This passage from Hot Air sums up the current administration-friendly rhetoric over Ebola and quarantines nicely. Short version: the nurse who went overseas to treat Ebola patients, came back, had a fever, got isolated while they tested her, was released to Maine, and announced that she would be the judge of her own quarantining has just been told by Maine officials that no, they will be the judges. In other words, it’s only going to be voluntary if the volunteer volunteers. Hot Air is exasperated about the right thing, here:
In fact, there seems to be little that the administration and their media surrogates can agree on except for four things:
1. Chris Christie is a terrible person and we shouldn’t do anything he says.
2. Mandatory quarantines are insulting and bad for America.
3. We obviously need to go ahead and do exactly what Christie put in place.
4. But under no circumstances should we call it a mandatory quarantine.
And let me be blunt, for the record: if you went to West Africa to treat Ebola patients, thank you very much. I mean that, sincerely. Good job. Now go get into quarantine. Because – again, bluntly – at this point I don’t really trust medical personnel to make smart decisions about their own health circumstances. And forgive me for saying this*, but I have good reasons for that.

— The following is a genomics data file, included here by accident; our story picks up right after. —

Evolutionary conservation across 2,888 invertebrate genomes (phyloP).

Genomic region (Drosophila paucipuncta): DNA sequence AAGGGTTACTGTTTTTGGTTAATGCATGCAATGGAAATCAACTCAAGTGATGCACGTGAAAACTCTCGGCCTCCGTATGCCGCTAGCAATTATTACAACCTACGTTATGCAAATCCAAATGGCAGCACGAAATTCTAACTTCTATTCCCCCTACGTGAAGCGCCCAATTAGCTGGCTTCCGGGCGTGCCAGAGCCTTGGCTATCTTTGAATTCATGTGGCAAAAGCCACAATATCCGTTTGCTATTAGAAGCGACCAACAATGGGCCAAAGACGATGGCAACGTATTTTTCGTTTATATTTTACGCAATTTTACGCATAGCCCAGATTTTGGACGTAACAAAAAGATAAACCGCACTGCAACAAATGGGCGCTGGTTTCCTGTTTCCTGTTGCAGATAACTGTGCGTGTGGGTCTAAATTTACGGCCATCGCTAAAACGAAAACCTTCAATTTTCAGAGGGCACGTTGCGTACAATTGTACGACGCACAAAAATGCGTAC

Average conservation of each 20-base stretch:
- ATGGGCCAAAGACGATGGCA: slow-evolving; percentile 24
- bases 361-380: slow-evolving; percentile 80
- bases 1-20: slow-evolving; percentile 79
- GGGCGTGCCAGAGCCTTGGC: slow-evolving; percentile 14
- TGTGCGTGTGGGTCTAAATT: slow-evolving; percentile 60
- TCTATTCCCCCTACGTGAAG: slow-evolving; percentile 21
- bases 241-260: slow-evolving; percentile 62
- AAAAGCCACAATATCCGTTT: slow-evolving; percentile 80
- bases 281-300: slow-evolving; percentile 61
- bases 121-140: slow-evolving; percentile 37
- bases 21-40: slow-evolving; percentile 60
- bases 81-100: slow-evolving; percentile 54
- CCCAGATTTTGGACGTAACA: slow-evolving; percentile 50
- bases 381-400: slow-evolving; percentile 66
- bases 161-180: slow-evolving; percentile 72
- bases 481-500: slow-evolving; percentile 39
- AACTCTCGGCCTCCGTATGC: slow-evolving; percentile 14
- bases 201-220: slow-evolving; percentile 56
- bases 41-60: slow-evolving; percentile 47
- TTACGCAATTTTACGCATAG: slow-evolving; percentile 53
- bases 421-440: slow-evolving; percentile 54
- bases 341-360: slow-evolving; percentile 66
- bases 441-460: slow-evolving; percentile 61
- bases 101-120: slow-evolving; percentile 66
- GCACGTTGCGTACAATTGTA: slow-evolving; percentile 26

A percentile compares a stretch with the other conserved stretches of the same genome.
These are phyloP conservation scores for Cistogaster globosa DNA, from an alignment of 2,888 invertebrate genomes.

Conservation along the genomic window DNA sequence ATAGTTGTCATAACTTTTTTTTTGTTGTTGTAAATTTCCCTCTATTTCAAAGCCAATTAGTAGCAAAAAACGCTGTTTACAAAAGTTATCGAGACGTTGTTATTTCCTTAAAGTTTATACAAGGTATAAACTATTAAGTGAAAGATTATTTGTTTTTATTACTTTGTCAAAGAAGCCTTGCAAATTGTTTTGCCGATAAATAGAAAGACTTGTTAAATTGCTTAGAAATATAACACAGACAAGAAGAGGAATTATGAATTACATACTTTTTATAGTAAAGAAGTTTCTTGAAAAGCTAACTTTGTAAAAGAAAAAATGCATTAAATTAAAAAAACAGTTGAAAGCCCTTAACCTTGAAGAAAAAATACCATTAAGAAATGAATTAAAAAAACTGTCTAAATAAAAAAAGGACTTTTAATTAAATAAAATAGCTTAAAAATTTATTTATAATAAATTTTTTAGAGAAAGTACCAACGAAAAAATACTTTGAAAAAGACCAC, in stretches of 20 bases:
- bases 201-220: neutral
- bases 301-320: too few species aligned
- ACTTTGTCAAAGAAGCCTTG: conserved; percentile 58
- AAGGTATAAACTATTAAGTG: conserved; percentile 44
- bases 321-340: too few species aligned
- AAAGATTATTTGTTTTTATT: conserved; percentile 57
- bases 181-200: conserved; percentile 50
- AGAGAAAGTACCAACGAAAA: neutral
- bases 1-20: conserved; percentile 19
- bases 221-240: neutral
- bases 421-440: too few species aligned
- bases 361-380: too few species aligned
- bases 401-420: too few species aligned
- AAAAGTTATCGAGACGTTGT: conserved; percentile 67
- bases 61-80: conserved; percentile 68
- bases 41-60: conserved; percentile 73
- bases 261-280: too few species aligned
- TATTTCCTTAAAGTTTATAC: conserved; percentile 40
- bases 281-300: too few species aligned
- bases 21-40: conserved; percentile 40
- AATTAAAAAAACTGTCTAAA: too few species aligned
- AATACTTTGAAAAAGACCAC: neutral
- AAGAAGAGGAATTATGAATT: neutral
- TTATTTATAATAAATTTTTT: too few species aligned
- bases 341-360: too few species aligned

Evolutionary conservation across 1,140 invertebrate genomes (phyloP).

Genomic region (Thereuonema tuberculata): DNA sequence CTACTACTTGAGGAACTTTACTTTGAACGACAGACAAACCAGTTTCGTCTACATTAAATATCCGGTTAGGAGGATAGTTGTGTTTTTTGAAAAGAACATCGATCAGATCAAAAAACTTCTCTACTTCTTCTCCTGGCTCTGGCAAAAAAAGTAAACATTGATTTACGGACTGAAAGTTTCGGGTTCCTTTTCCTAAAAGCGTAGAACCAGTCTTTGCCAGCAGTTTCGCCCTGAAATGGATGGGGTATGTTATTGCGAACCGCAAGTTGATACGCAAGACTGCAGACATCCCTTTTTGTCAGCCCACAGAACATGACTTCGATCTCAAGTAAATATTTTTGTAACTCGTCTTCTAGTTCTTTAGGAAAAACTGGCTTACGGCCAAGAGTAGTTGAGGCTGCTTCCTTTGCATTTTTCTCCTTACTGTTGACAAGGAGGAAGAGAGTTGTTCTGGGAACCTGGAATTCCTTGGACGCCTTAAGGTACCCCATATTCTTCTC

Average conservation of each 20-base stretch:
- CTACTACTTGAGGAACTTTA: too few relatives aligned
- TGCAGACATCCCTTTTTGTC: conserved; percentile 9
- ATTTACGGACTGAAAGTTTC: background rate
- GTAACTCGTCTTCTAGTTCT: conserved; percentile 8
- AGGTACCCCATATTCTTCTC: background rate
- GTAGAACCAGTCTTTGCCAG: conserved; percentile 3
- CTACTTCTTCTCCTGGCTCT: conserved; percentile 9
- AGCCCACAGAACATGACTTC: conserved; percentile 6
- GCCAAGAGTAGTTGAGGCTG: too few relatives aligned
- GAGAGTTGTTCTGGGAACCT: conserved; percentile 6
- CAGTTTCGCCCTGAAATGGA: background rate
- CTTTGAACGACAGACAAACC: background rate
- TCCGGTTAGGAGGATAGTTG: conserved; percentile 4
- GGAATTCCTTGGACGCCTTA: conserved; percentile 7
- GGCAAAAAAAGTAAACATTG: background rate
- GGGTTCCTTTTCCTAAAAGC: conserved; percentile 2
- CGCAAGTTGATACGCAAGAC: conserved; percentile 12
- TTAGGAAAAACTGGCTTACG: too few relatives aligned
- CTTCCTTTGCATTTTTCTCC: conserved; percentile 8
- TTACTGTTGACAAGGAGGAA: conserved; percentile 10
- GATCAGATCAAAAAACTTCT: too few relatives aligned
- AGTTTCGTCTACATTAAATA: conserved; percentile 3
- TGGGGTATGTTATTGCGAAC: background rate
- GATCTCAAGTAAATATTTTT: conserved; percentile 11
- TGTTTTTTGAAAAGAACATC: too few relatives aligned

The city’s first Ebola patient initially lied to authorities about his travels around the city following his return from treating disease victims in Africa, law-enforcement sources said.
Dr. Craig Spencer at first told officials that he isolated himself in his Harlem apartment — and didn’t admit he rode the subways, dined out and went bowling until cops looked at his MetroCard the sources said.
“He told the authorities that he self-quarantined. Detectives then reviewed his credit-card statement and MetroCard and found that he went over here, over there, up and down and all around,” a source said.
I’m not going to play this game anymore. Ebola is no respecter of persons, classes, and/or ideological leanings: and I got kids. And, to be really blunt: I have zero sympathy for anybody who finds that sitting in isolation for a few weeks is seriously hampering their anticipated enjoyable basking in the Left’s latest moral equivalent of war, as Jonah Goldberg likes to put it. Which is increasingly the vibe that I’m getting off of some of the people pounding the table on this topic right now.
Moe Lane (crosspost)
PS: My colleague streiff has a somewhat different article on this topic: he’s rather harder on Chris Christie than I would have been, but his basic point on how this administration treats the folks doing the Left’s latest moral equivalent of war (to wit, better than the folks who fight our actual wars) is highly sound.
*Actually, I don’t care if you do forgive me or not.